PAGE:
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USF’s First Massive Open Online Course Begins in August

Posted July 24th, 2013 in News by Alexander

The University of South Florida’s first MOOC (Massive Open Online Course), “Fairy Tales: Origins and Evolution of Princess Stories,” is scheduled to begin on August 5th. The course is available to everyone around the world with no prerequisites, admission requirements, or costs.

The course will be taught by Kevin Yee, the USF director of the Academy for Teaching and Learning Excellence, who holds a PhD in German language and literature and is an expert on comparative literature, German Romanticism, and online learning.

The online and open nature of the course, which will explore the history and cultural, literary, and psychological impact of fairy tales, will allow students from around the world to participate in an interactive online environment. The course will engage students through the use of assigned readings, videos, interpretative analysis, and encourage class interactions through email and discussion boards. The class activities and participation are estimated to take about two hours each week to complete.

On September 9th, USF will provide a second free MOOC called “Forums for a Future” which will focus on societal issues that can impact the future of the world.

USF’s first two MOOC courses were developed in partnership with USF University College using the Canvas Network platform, and more programs are planned to be developed. Access to these MOOCs will be made available exclusively through the online Canvas Network.

You can read the full article by visiting USF News:

Publisher Files for Bankruptcy as Textbook Market Continues to Shrink

Posted July 11th, 2013 in News by Alexander

One of the largest textbook publishers, Cengage Learning Inc., has recently filed for bankruptcy protection to seek help under Chapter 11 of the Bankruptcy Code for about $5.8-billion in outstanding debt. According to Cengage’s written statement, the filing is an attempt to reduce their debt and help them to restructure the company. By restructuring the company, Cengage says it will be able to better align the company with their long-term business strategy of transitioning from the traditional print textbook models to digital educational and research materials.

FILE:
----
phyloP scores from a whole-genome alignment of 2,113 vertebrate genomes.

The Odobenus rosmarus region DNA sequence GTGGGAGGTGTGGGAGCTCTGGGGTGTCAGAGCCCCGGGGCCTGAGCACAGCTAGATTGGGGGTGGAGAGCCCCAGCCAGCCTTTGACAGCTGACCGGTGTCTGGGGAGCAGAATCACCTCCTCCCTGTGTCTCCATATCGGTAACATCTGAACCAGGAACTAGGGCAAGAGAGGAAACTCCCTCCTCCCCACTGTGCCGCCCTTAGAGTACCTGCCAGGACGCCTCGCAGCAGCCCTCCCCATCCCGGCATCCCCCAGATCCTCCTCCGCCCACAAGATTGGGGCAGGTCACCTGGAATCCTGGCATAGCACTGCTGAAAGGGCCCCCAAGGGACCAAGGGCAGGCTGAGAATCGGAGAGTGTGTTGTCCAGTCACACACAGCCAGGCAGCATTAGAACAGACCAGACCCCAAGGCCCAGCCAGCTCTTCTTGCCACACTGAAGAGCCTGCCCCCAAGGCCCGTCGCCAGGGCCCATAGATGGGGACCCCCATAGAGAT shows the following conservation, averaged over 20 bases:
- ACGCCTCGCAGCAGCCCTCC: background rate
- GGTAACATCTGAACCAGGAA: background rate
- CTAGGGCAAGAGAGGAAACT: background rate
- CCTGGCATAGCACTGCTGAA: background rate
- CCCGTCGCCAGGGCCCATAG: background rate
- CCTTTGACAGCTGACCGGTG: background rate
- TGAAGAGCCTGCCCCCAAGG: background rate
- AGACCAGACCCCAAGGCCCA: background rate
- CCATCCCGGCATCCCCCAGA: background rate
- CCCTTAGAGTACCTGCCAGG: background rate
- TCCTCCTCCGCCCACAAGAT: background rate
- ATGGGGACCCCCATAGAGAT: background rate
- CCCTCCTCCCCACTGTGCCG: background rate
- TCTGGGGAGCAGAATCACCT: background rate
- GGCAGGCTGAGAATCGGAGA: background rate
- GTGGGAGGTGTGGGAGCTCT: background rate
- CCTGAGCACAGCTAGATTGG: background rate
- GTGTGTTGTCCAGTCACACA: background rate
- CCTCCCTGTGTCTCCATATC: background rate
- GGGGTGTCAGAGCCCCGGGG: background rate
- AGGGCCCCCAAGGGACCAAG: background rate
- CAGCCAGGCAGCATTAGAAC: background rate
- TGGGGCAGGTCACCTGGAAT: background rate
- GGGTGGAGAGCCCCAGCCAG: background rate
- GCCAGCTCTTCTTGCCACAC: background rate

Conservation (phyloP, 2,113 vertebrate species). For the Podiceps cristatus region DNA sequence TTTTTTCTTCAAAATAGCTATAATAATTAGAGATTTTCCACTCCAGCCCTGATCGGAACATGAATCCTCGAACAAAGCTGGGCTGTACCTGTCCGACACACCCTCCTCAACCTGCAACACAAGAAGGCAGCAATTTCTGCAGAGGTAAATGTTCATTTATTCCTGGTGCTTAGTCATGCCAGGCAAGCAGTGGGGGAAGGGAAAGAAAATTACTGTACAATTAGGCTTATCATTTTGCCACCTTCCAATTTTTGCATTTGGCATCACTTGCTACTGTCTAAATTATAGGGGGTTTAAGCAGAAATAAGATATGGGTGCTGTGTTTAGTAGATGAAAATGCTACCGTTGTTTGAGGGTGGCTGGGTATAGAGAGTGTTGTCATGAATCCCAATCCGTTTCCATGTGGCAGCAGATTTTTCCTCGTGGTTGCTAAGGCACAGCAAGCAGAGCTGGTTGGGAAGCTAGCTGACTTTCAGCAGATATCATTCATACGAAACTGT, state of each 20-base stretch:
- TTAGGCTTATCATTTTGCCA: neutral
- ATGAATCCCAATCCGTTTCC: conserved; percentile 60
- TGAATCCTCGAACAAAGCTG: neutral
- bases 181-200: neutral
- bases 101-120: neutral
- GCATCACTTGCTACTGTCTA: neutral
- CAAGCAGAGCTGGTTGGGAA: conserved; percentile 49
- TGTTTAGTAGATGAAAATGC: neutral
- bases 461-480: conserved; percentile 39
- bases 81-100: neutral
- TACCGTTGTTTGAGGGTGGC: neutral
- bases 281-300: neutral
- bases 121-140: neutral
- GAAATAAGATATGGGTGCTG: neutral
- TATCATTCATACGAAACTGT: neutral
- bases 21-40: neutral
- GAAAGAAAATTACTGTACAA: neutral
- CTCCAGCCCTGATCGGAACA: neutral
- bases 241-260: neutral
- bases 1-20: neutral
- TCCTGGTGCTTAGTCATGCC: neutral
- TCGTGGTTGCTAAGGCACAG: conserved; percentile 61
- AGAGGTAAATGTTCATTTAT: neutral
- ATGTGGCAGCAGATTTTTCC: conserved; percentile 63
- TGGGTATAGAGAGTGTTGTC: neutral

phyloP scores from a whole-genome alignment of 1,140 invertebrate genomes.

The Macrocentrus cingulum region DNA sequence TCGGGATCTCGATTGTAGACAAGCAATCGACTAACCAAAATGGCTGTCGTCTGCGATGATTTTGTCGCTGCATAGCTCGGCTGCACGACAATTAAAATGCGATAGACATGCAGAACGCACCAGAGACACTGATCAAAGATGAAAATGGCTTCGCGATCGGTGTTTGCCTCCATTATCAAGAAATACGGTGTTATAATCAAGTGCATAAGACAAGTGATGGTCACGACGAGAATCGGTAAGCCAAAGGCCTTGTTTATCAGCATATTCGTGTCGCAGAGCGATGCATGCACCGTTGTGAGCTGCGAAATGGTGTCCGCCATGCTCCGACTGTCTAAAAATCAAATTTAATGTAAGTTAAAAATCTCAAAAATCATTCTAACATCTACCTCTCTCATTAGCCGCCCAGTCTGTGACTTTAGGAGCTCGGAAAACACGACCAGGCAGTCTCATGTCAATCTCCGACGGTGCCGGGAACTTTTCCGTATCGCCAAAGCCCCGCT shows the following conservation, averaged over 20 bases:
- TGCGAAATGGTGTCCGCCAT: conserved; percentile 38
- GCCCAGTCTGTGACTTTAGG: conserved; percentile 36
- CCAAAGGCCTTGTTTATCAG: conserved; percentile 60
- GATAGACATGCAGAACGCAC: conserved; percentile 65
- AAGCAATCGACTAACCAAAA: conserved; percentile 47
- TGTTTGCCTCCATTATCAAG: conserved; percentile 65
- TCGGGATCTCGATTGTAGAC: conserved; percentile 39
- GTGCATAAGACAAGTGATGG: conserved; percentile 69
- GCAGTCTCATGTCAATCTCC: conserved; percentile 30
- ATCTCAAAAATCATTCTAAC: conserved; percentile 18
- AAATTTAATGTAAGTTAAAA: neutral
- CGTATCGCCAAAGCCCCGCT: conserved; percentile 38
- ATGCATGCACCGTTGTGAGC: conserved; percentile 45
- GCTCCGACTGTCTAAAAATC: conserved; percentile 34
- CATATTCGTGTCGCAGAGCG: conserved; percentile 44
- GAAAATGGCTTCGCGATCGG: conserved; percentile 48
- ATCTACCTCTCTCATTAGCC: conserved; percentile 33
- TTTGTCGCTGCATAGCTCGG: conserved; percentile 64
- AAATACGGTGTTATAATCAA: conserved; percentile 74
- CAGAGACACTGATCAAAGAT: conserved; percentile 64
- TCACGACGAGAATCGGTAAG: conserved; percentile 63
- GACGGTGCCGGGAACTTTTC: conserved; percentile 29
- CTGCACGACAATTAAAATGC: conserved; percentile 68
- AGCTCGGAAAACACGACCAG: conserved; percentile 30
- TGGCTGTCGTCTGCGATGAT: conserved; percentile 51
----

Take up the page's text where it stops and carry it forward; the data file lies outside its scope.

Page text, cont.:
In 2007, a partnership led by a private-equity group called Apax Partners LLP bought Cengage Learning from Thomson Reuters for an estimated $7.75-billion. Michael E. Hansen, the chief executive officer of the company, explained in an interview that they overpaid for Cengage and the market came under pressure on the print side, forcing them to file for bankruptcy due to the excessive debt.

Mr. Hansen said that their print textbook market has steadily given way to customizable packages of digital content, which include textbook materials, learning assessment aids, and other features. Many publishers nowadays have been investing heavily into such digital products to get a stable foothold in the digital market and to make up for lost sales in print publishing. Mr. Hansen described that the print side of their operation “has seen a pretty steep drop in terms of unit sales,” and he expects that it will be another two or three years before digital product sales offset the depressed print performance.

According to several studies, digital content is steadily becoming more popular while the print market shrinks, but many students and faculty still largely prefer print textbooks. However, as our society continues to move in a digital direction, it is expected that digital textbooks will become more readily accepted by the newer generations of students who have grown up with digital content their entire lives.